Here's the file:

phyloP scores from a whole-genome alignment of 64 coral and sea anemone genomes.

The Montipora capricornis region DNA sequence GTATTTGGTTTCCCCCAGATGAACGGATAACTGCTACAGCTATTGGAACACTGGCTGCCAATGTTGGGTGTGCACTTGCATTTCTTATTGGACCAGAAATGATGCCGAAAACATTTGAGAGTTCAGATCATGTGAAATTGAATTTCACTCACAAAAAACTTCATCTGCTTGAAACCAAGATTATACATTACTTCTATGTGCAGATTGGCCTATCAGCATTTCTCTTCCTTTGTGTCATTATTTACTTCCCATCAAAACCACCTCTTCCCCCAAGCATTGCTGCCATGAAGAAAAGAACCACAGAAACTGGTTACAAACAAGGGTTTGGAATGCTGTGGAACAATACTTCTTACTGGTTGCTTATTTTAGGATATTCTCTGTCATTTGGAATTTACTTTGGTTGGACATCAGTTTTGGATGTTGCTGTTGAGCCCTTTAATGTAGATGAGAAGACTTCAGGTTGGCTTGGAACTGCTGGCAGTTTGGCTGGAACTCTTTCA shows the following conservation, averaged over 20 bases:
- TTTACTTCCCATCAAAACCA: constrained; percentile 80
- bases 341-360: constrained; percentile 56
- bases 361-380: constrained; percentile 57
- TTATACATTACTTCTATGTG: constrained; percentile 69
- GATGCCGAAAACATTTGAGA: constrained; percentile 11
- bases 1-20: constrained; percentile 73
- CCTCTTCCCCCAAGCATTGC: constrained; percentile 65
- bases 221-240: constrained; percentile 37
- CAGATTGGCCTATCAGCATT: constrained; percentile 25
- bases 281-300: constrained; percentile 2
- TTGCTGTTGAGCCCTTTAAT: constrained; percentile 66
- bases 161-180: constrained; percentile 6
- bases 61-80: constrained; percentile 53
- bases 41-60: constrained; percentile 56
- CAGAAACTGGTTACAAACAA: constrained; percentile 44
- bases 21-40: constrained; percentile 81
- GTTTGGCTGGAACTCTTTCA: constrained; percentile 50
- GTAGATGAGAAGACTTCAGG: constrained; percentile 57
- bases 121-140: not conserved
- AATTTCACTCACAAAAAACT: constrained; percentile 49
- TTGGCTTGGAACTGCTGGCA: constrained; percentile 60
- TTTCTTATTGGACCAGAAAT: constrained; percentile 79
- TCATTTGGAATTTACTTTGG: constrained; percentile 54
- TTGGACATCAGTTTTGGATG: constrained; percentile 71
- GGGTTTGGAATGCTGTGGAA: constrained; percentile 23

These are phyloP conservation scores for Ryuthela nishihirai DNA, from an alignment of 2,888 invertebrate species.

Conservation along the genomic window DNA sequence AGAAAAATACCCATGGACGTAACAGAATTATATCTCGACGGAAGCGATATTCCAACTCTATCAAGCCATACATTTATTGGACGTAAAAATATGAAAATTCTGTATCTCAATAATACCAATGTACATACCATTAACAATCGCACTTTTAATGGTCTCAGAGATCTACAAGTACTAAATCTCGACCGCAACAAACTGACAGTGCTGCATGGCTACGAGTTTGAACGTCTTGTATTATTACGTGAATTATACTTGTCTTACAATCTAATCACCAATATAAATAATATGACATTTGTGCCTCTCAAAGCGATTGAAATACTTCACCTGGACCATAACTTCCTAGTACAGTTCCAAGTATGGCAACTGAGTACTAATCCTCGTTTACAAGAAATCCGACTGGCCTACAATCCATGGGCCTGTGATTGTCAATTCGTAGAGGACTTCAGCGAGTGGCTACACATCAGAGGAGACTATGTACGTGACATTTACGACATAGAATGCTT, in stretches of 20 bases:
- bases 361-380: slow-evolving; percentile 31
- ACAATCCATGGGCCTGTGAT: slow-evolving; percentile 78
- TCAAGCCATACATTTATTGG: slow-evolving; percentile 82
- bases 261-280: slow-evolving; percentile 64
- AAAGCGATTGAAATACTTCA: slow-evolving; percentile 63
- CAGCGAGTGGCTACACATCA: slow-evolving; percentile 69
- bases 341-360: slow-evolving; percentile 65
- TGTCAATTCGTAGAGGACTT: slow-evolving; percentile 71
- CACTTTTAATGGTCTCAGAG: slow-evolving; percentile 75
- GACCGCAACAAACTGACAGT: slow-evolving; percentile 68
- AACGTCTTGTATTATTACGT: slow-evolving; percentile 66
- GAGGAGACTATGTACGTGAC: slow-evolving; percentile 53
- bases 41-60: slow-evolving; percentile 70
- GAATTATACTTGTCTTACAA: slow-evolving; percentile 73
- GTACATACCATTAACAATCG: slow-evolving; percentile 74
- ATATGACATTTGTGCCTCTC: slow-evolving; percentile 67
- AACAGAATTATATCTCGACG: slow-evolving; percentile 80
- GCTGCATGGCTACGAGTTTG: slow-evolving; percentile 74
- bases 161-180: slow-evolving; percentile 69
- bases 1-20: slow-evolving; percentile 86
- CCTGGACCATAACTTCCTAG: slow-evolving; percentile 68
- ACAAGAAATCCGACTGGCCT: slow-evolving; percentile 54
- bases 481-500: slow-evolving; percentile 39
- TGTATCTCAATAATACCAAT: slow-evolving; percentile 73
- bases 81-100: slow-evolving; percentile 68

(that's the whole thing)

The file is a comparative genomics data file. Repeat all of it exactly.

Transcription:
phyloP scores from a whole-genome alignment of 64 coral and sea anemone genomes.

The Montipora capricornis region DNA sequence GTATTTGGTTTCCCCCAGATGAACGGATAACTGCTACAGCTATTGGAACACTGGCTGCCAATGTTGGGTGTGCACTTGCATTTCTTATTGGACCAGAAATGATGCCGAAAACATTTGAGAGTTCAGATCATGTGAAATTGAATTTCACTCACAAAAAACTTCATCTGCTTGAAACCAAGATTATACATTACTTCTATGTGCAGATTGGCCTATCAGCATTTCTCTTCCTTTGTGTCATTATTTACTTCCCATCAAAACCACCTCTTCCCCCAAGCATTGCTGCCATGAAGAAAAGAACCACAGAAACTGGTTACAAACAAGGGTTTGGAATGCTGTGGAACAATACTTCTTACTGGTTGCTTATTTTAGGATATTCTCTGTCATTTGGAATTTACTTTGGTTGGACATCAGTTTTGGATGTTGCTGTTGAGCCCTTTAATGTAGATGAGAAGACTTCAGGTTGGCTTGGAACTGCTGGCAGTTTGGCTGGAACTCTTTCA shows the following conservation, averaged over 20 bases:
- TTTACTTCCCATCAAAACCA: constrained; percentile 80
- bases 341-360: constrained; percentile 56
- bases 361-380: constrained; percentile 57
- TTATACATTACTTCTATGTG: constrained; percentile 69
- GATGCCGAAAACATTTGAGA: constrained; percentile 11
- bases 1-20: constrained; percentile 73
- CCTCTTCCCCCAAGCATTGC: constrained; percentile 65
- bases 221-240: constrained; percentile 37
- CAGATTGGCCTATCAGCATT: constrained; percentile 25
- bases 281-300: constrained; percentile 2
- TTGCTGTTGAGCCCTTTAAT: constrained; percentile 66
- bases 161-180: constrained; percentile 6
- bases 61-80: constrained; percentile 53
- bases 41-60: constrained; percentile 56
- CAGAAACTGGTTACAAACAA: constrained; percentile 44
- bases 21-40: constrained; percentile 81
- GTTTGGCTGGAACTCTTTCA: constrained; percentile 50
- GTAGATGAGAAGACTTCAGG: constrained; percentile 57
- bases 121-140: not conserved
- AATTTCACTCACAAAAAACT: constrained; percentile 49
- TTGGCTTGGAACTGCTGGCA: constrained; percentile 60
- TTTCTTATTGGACCAGAAAT: constrained; percentile 79
- TCATTTGGAATTTACTTTGG: constrained; percentile 54
- TTGGACATCAGTTTTGGATG: constrained; percentile 71
- GGGTTTGGAATGCTGTGGAA: constrained; percentile 23

These are phyloP conservation scores for Ryuthela nishihirai DNA, from an alignment of 2,888 invertebrate species.

Conservation along the genomic window DNA sequence AGAAAAATACCCATGGACGTAACAGAATTATATCTCGACGGAAGCGATATTCCAACTCTATCAAGCCATACATTTATTGGACGTAAAAATATGAAAATTCTGTATCTCAATAATACCAATGTACATACCATTAACAATCGCACTTTTAATGGTCTCAGAGATCTACAAGTACTAAATCTCGACCGCAACAAACTGACAGTGCTGCATGGCTACGAGTTTGAACGTCTTGTATTATTACGTGAATTATACTTGTCTTACAATCTAATCACCAATATAAATAATATGACATTTGTGCCTCTCAAAGCGATTGAAATACTTCACCTGGACCATAACTTCCTAGTACAGTTCCAAGTATGGCAACTGAGTACTAATCCTCGTTTACAAGAAATCCGACTGGCCTACAATCCATGGGCCTGTGATTGTCAATTCGTAGAGGACTTCAGCGAGTGGCTACACATCAGAGGAGACTATGTACGTGACATTTACGACATAGAATGCTT, in stretches of 20 bases:
- bases 361-380: slow-evolving; percentile 31
- ACAATCCATGGGCCTGTGAT: slow-evolving; percentile 78
- TCAAGCCATACATTTATTGG: slow-evolving; percentile 82
- bases 261-280: slow-evolving; percentile 64
- AAAGCGATTGAAATACTTCA: slow-evolving; percentile 63
- CAGCGAGTGGCTACACATCA: slow-evolving; percentile 69
- bases 341-360: slow-evolving; percentile 65
- TGTCAATTCGTAGAGGACTT: slow-evolving; percentile 71
- CACTTTTAATGGTCTCAGAG: slow-evolving; percentile 75
- GACCGCAACAAACTGACAGT: slow-evolving; percentile 68
- AACGTCTTGTATTATTACGT: slow-evolving; percentile 66
- GAGGAGACTATGTACGTGAC: slow-evolving; percentile 53
- bases 41-60: slow-evolving; percentile 70
- GAATTATACTTGTCTTACAA: slow-evolving; percentile 73
- GTACATACCATTAACAATCG: slow-evolving; percentile 74
- ATATGACATTTGTGCCTCTC: slow-evolving; percentile 67
- AACAGAATTATATCTCGACG: slow-evolving; percentile 80
- GCTGCATGGCTACGAGTTTG: slow-evolving; percentile 74
- bases 161-180: slow-evolving; percentile 69
- bases 1-20: slow-evolving; percentile 86
- CCTGGACCATAACTTCCTAG: slow-evolving; percentile 68
- ACAAGAAATCCGACTGGCCT: slow-evolving; percentile 54
- bases 481-500: slow-evolving; percentile 39
- TGTATCTCAATAATACCAAT: slow-evolving; percentile 73
- bases 81-100: slow-evolving; percentile 68